Alyssa Gilbert, Head of Policy and Translation at the Grantham Institute, explores how disclosing information on companies’ strategic and practical approaches to climate risks could help engage investors in greener investments.
The role of green investments in building a low-carbon future was a hot topic at the UN climate change conference in Marrakech (COP22), which finished last week. And within the financial sector, awareness of investments that link profit and principles is gradually increasing.
Last September, Mark Carney, the Governor of the Bank of England and Chair of the Financial Stability Board (FSB), made a ground-breaking speech about the tragedy of the horizons in the finance sector. Decisions about investments are made with a short time-horizon that simply cannot take longer term issues, like climate change, into account; he warned.
In response, the FSB launched a task force on climate-related financial risks chaired by former-New York mayor, Michael Bloomberg, to try and find ways for the investment community to integrate climate change considerations more closely into their operations. It might not be immediately clear why it is so important for companies to publicly disclose climate-related financial risks, such as physical risks and policy risks, but this is a vitally important goal.
To explain, the ambition to limit global warming to below 2°C is already pretty tough and now every single sector of the economy needs investment to help achieve it. This investment needs to support innovative and new technologies and start-ups but, crucially, existing businesses need to play their part in steering toward a low-carbon future.
Investing with a conscience
Investors can choose to put their money in large, publicly-listed companies where they think they will get the most bang for their buck.
Savvy investors look closely at the fundamentals of a business and decide whether they think that they will make money over a given time. In addition, some investors care about other things – a business’s environmental performance, for example, or records on their treatment of their workers.
The bottom line, however, is that if you want to invest in a way that differentiates between businesses that care about these issues, and those that don’t, then what you need is reliable information. And that is where ‘climate disclosure’ comes in.
When companies disclose information about what they are doing about climate change, their attitude to the issue and associated risks and their long-term outlook, investors who care can move their money accordingly. These discerning investors might allocate their funds for environmental stewardship reasons, but may also do so because of the material risk that climate change may pose to the assets and businesses that they are investing in. These investors can also actively influence businesses by speaking up at shareholder meetings, or through other forms of engagement.
We brought together asset managers, asset owners and others to discuss these issues at the end of September – a year on from Mark Carney’s speech.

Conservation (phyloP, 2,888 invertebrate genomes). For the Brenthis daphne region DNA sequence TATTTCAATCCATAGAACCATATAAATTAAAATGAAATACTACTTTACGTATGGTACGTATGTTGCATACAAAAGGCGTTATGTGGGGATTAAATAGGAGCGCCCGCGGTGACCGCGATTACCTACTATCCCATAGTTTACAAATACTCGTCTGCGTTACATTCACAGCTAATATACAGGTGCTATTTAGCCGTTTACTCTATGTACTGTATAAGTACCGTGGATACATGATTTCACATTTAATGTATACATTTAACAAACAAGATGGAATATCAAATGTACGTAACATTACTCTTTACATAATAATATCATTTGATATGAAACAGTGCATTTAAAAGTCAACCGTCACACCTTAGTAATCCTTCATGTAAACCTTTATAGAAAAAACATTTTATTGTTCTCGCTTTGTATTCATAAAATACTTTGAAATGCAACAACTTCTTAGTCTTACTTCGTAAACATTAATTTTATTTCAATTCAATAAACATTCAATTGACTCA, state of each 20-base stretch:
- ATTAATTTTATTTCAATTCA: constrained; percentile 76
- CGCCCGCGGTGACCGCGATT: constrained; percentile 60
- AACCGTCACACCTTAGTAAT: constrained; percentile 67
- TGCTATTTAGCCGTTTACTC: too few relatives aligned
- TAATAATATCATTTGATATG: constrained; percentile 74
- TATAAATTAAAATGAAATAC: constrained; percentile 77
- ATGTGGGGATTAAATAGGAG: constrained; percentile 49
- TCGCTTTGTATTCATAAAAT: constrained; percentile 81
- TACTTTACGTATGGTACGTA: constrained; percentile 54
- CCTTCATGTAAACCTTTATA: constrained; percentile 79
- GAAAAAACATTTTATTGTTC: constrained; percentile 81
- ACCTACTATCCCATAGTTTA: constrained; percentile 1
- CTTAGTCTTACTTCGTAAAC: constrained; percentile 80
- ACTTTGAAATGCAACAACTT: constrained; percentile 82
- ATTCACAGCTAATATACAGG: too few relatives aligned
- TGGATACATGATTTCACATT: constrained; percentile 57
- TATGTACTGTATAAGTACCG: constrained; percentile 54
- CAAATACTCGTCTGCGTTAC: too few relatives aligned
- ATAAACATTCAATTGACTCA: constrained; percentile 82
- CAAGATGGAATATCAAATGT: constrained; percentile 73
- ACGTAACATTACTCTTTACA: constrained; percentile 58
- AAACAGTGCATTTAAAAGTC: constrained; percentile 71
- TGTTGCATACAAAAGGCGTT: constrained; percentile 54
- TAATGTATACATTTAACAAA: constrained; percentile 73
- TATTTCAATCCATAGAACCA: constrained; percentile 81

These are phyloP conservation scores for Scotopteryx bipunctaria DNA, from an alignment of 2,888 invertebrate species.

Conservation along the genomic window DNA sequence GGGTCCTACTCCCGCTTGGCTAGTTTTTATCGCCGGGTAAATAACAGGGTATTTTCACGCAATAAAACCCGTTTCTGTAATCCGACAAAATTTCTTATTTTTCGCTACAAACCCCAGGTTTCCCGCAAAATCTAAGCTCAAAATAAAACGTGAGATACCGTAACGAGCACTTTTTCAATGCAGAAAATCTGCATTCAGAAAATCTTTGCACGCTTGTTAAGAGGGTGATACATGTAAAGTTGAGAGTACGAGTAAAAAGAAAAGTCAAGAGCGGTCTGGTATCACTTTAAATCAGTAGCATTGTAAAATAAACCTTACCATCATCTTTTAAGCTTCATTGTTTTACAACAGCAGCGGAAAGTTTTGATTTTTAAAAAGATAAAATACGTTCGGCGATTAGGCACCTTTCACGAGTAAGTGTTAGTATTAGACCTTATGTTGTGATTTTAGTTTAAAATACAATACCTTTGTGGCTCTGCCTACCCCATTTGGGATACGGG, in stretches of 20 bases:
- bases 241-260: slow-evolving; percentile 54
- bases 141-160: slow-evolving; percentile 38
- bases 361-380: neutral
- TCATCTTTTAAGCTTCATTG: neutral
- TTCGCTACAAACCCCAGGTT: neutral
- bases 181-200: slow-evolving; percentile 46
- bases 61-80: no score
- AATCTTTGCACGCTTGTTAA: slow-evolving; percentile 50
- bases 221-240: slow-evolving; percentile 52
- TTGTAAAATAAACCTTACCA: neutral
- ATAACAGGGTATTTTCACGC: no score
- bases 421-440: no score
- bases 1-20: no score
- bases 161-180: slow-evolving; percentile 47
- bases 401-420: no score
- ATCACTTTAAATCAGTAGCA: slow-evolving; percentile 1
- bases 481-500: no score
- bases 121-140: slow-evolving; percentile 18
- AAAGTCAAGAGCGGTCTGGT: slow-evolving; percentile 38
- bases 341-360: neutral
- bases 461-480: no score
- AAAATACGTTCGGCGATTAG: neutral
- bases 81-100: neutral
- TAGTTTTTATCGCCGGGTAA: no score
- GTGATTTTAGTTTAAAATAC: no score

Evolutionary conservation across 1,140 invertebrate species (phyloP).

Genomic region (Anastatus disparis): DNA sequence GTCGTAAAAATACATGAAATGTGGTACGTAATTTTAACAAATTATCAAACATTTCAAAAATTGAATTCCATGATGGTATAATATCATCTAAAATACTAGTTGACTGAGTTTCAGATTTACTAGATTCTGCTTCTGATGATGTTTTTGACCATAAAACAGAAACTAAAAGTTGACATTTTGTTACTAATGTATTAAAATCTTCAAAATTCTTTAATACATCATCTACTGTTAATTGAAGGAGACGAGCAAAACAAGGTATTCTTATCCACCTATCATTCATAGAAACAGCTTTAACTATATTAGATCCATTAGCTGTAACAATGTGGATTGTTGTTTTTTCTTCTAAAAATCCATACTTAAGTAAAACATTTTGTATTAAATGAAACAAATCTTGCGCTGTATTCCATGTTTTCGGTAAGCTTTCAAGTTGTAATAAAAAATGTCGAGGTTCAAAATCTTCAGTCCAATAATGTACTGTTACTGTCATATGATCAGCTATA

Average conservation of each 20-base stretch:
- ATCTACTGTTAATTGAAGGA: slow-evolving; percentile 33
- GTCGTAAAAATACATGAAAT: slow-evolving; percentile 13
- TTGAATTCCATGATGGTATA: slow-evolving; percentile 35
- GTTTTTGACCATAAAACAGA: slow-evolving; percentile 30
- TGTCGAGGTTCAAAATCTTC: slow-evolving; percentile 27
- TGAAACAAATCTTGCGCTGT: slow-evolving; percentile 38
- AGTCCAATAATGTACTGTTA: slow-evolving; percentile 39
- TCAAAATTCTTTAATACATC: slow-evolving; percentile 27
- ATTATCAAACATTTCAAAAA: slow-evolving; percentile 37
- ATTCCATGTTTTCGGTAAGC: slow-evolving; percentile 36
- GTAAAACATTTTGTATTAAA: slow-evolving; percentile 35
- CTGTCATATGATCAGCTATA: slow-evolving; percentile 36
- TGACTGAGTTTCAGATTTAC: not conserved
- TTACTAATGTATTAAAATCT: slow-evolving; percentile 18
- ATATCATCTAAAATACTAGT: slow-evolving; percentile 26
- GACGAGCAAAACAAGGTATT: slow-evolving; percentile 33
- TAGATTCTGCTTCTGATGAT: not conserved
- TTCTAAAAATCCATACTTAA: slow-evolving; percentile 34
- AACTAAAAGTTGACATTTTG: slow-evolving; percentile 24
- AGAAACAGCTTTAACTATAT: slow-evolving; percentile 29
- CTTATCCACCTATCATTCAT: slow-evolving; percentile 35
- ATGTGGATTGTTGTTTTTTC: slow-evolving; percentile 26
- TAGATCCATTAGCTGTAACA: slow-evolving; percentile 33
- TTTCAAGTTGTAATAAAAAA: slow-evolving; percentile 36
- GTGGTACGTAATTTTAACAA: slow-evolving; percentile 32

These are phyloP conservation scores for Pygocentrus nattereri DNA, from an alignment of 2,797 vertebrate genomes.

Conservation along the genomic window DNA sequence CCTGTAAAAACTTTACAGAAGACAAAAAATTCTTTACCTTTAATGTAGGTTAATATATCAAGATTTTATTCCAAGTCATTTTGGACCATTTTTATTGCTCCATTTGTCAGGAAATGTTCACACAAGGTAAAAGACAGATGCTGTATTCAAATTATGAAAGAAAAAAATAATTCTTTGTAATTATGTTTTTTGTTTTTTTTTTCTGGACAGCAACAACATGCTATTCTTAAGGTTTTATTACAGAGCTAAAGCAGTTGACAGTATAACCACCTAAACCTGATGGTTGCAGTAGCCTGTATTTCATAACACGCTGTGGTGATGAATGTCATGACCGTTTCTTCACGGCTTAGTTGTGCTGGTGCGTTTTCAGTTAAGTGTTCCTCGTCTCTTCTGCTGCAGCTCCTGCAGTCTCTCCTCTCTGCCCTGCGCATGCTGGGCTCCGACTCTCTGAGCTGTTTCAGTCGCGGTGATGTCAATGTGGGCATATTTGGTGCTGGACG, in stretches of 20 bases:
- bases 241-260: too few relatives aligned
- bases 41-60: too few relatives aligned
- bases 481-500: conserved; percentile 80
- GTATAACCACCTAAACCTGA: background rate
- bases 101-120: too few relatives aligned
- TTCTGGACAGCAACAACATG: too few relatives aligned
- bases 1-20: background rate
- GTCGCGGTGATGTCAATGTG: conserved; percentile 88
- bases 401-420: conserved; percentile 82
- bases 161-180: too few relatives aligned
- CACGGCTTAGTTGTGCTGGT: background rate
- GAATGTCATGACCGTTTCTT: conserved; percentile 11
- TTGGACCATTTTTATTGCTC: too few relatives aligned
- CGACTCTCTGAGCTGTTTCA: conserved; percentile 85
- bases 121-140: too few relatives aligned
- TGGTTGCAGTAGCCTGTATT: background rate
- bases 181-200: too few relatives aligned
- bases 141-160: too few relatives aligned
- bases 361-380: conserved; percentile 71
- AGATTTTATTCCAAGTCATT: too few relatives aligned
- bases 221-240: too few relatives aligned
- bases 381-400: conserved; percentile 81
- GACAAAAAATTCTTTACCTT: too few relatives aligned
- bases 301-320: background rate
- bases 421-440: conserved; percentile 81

There was widespread agreement amongst our audience that the disclosure of information is an important first step, creating a better understanding of how climate change plays out as risks for the business world. The hope is this will eventually create markets for climate-savvy businesses.
Linking profit and principles
However, information alone is not enough. Even with this knowledge, investors still need to care. There are many leading asset owners – often pension funds holding large sums of money to invest – that do place value on investing for both profit and principles. These include Adam Matthews, from the Church of England Pension Fund, who is spearheading efforts by a group of pension funds to deliver tools to help asset owners and managers make informed decisions.
It is clear, though, that while such asset owners are leading the pack, there are many more who are not concerned about anything beyond delivering the highest return possible on their investments in a time frame where climate-related risks might not yet bite.
The speakers at our event could however see the tide beginning to turn. For example, the UN initiative on the Principles for Responsible Investment (UNPRI) has seen rapid gains in membership as responsible investment gradually gains traction. It is not clear, though, if the investment community is changing its approach quickly enough to make a difference to the planet.
The Bank of England looks at these issues from the perspective of risk. Chief Actuary James Orr highlighted the clear-headed rational perspective that actuaries bring to the issue of climate change. These professionals are increasingly recognising the risks posed by climate change, both physical and policy-related, and consider these as factors, just like any others, that need to be weighed up appropriately by investors.
A gradual shift in investor awareness would be a welcome first step to engage this community in efforts to move to a low carbon future.
Speaking in September this year, Mark Carney has re-emphasised the importance of disclosure in creating markets, improving understanding of risks and as part of the approach to stimulating green investment.
The UN climate conference in Marrakech saw countless meetings on the sidelines about finance at all levels including the role of investors, but also the role of other multi-lateral organisations, like the Green Climate Fund, and innovative financing provided directly by governments such as the UK’s International Climate Fund. Our own event, which looked at the challenges on the ground of financing low-emission technology in different parts of the world drew in well over 100 people interested in finding quicker routes to investments in a low-carbon future.
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